And that’s not the only problem:
Japanese officials struggled on Sunday to contain a widening nuclear crisis in the aftermath of a devastating earthquake and tsunami, saying they presumed that partial meltdowns had occurred at two crippled reactors and that they were facing serious cooling problems at three more.
The emergency appeared to be the worst involving a nuclear plant since the Chernobyl disaster 25 years ago. The developments at two separate nuclear plants prompted the evacuation of more than 200,000 people. Japanese officials said they had also ordered up the largest mobilization of their Self-Defense Forces since World War II to assist in the relief effort.
Robert Stacy McCain has been energetically aggregating the news, and has eschewed any partisan extremes, neither wringing his hands in panic, nor (as some have done) rushing to declare everything is OK in advance of the facts. He has been appropriately suspicious of official reports and entertaining as usual. You could do worse than to pay close attention to his blog for the rest of the weekend, as well as my perennial favorite Hot Air.
Understand that “partial meltdown” does not mean “deadly plume of radiation headed for U.S.”:
A meltdown occurs when there is insufficient cooling of the reactor core, and it is the most dangerous kind of a nuclear power accident because of the risk of radiation releases. The radiation levels reported so far by the Japanese authorities are far above normal but still too small to pose a hazard to human health if the exposure continued for a brief period. The fear was that more core damage would bring bigger releases.
The Japanese Nuclear and Industrial Safety Agency said that as many as 160 people may have been exposed to radiation around the plant, and Japanese news media said that three workers at the facility were suffering from full-on radiation sickness.
Viewed in perspective, this is hardly the biggest problem to come out of the double disaster, by a longshot. At least so far. The casualties of the earthquake (now upgraded to 9.0) and tsunami have yet to be measured, but will certainly be in the tens of thousands. Nobody has died as a result of the likely meltdowns.
And again: nothing is definite in a situation like this. Saying something is “presumed” does not mean it is true. As always, appropriate skepticism is the watchword.
UPDATE: This piece appears to have a good explanation of the mechanics behind a reactor such as the one at Fukushima, together with an explanation of all the controls in place. I can’t really vouch for the accuracy of the piece, so take it with a grain of salt. If you believe the piece, it provides reassurance that there is no Grand Disaster in the works, as there are numerous backup systems in place to prevent anything catastrophic, even in the face of numerous unexpected events like the earthquake, tsunami, and explosion. The author’s conclusions about the current state of affairs:
# The plant is safe now and will stay safe.
# Japan is looking at an INES Level 4 Accident: Nuclear accident with local consequences. That is bad for the company that owns the plant, but not for anyone else.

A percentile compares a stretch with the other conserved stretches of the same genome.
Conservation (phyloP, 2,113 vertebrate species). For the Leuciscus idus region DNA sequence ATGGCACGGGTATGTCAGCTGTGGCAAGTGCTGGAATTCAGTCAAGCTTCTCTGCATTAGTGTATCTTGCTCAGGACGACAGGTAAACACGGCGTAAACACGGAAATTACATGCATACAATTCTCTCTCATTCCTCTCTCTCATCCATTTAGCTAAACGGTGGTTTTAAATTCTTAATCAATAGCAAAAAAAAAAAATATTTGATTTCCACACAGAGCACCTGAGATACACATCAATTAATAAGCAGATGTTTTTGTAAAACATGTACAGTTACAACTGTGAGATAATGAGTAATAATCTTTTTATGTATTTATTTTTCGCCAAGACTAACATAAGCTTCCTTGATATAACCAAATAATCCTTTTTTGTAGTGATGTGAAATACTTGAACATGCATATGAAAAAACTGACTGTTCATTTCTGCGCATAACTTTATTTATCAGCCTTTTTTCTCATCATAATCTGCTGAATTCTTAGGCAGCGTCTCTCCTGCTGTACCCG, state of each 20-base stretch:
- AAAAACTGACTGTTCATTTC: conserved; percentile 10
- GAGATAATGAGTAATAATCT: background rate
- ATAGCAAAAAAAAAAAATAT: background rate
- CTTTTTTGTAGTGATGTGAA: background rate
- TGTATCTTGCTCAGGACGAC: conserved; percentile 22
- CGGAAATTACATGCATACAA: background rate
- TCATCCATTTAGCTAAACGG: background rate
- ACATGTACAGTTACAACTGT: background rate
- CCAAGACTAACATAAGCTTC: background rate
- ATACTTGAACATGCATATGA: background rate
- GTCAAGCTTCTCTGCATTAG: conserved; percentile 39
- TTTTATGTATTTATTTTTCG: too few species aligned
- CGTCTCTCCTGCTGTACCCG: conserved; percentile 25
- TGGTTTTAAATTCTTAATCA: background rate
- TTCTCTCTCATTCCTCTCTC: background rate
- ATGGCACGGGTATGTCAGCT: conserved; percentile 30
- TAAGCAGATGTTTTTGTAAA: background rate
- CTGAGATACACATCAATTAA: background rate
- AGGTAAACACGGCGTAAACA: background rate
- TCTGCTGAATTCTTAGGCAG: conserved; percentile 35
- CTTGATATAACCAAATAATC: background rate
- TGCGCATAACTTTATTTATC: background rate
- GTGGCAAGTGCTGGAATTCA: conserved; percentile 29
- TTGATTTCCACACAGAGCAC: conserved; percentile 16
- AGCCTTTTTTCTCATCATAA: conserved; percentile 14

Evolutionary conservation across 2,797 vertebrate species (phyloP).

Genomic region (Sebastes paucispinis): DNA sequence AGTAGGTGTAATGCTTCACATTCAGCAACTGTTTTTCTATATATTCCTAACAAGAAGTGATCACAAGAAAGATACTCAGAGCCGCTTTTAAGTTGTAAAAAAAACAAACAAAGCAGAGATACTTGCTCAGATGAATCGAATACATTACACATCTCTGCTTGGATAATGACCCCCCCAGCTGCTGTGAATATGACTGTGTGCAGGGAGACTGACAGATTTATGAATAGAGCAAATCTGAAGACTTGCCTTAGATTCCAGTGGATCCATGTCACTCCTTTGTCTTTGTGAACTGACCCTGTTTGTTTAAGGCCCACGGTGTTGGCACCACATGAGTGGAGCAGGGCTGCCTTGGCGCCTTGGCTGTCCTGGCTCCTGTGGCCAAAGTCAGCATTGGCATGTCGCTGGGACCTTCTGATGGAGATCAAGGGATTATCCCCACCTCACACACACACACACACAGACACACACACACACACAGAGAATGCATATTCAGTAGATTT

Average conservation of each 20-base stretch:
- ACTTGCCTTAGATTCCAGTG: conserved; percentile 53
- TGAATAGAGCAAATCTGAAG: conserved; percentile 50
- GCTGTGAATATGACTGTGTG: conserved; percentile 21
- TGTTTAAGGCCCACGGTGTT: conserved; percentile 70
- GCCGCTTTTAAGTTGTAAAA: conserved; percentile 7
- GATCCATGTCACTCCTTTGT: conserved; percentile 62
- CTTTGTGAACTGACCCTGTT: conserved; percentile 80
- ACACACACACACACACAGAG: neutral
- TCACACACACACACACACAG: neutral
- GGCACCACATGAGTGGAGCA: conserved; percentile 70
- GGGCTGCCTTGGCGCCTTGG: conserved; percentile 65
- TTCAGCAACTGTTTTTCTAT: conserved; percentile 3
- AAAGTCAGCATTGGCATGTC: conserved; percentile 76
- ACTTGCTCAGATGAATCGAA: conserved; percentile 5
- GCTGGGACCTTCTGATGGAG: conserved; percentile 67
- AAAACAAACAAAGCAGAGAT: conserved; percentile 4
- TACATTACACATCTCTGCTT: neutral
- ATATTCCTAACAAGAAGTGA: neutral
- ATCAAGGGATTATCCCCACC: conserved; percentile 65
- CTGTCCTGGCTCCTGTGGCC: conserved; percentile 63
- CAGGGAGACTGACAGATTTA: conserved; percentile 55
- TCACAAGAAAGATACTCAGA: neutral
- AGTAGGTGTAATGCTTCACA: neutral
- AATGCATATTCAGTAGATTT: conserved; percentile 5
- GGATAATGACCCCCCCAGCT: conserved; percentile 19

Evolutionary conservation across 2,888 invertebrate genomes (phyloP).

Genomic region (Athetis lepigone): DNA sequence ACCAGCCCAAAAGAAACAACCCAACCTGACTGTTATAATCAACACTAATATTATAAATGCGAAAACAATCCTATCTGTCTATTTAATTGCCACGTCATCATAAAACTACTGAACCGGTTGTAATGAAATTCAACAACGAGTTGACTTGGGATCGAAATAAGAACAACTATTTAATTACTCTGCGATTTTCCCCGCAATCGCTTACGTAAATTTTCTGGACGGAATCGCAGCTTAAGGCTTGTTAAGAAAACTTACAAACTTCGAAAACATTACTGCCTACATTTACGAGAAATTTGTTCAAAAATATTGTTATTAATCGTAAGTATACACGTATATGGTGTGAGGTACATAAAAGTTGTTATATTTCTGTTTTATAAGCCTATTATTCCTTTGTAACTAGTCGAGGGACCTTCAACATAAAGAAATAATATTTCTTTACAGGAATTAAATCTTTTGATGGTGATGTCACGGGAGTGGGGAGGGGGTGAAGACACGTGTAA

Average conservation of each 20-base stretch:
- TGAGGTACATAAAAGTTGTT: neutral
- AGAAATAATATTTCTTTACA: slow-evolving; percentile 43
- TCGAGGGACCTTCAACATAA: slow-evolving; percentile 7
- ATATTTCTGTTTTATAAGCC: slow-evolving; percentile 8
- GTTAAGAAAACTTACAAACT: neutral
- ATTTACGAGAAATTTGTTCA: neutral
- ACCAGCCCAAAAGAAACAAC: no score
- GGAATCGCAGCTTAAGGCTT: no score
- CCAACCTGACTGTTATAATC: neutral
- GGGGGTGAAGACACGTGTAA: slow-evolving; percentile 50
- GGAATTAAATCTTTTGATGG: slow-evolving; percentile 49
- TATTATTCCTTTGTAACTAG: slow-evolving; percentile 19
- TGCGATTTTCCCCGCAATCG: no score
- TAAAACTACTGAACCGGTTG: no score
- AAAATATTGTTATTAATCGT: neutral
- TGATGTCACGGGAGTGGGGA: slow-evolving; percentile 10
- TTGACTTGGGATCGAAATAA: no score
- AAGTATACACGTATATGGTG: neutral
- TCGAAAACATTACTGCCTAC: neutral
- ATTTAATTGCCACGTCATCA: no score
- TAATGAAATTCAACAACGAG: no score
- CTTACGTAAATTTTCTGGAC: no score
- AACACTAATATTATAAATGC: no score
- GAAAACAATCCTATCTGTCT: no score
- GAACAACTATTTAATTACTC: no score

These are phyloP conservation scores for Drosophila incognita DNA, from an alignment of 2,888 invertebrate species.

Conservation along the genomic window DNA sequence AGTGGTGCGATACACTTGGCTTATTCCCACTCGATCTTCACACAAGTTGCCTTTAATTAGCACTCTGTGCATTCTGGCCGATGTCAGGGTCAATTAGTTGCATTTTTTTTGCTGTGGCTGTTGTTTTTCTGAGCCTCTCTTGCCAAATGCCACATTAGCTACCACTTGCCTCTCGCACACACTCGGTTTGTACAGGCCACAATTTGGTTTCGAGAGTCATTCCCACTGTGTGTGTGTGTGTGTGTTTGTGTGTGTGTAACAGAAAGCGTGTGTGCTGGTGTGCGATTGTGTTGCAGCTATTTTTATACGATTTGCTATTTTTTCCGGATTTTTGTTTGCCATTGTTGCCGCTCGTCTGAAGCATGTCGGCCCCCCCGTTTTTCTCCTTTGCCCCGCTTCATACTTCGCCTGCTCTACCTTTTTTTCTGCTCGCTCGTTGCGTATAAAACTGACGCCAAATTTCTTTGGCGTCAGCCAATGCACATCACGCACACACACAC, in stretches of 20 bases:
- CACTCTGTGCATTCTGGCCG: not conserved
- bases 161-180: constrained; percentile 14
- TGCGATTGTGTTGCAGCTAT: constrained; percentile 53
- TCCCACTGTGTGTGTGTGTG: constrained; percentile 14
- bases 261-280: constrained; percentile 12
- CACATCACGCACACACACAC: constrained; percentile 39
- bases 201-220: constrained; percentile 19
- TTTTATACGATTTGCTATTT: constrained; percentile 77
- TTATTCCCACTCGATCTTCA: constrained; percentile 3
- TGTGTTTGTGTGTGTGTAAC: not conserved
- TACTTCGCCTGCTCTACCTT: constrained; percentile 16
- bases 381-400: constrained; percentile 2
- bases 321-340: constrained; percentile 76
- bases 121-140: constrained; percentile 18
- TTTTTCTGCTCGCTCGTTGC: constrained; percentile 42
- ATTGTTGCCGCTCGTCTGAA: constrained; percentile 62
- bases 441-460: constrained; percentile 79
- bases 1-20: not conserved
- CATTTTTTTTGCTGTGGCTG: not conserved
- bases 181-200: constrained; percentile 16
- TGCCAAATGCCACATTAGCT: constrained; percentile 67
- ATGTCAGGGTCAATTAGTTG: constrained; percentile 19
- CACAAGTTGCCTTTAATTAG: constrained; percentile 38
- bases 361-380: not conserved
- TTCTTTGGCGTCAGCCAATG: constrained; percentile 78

# Some radiation was released when the pressure vessel was vented. All radioactive isotopes from the activated steam have gone (decayed). A very small amount of Cesium was released, as well as Iodine. If you were sitting on top of the plants’ chimney when they were venting, you should probably give up smoking to return to your former life expectancy. The Cesium and Iodine isotopes were carried out to the sea and will never be seen again.
# There was some limited damage to the first containment. That means that some amounts of radioactive Cesium and Iodine will also be released into the cooling water, but no Uranium or other nasty stuff (the Uranium oxide does not “dissolve” in the water). There are facilities for treating the cooling water inside the third containment. The radioactive Cesium and Iodine will be removed there and eventually stored as radioactive waste in terminal storage.
# The seawater used as cooling water will be activated to some degree. Because the control rods are fully inserted, the Uranium chain reaction is not happening. That means the “main” nuclear reaction is not happening, thus not contributing to the activation. The intermediate radioactive materials (Cesium and Iodine) are also almost gone at this stage, because the Uranium decay was stopped a long time ago. This further reduces the activation. The bottom line is that there will be some low level of activation of the seawater, which will also be removed by the treatment facilities.
Under this analysis, what was the “meltdown” that occurred, if it occurred? If I’m reading it right, the author claims that there has been limited melting of the Zircaloy tubes that house the fuel pellets, but no melting of the fuel itself. Is that inconsistent with the reports of “meltdowns”? Depends on the terminology. The press should probably spend more time educating people about the mechanics and less time throwing around undefined terms like “meltdown,” huh?
One question: the author claims of the radiation outside the fuel rods: “if these radioactive materials are released into the environment, yes, radioactivity was released, but no, it is not dangerous, at all.” But if that’s right, how do we reconcile that assertion with the reports above of radiation sickness for three of the workers?
I’m sticking with my previous stance. We don’t really know what is going on and making any positive declarations about anything is premature.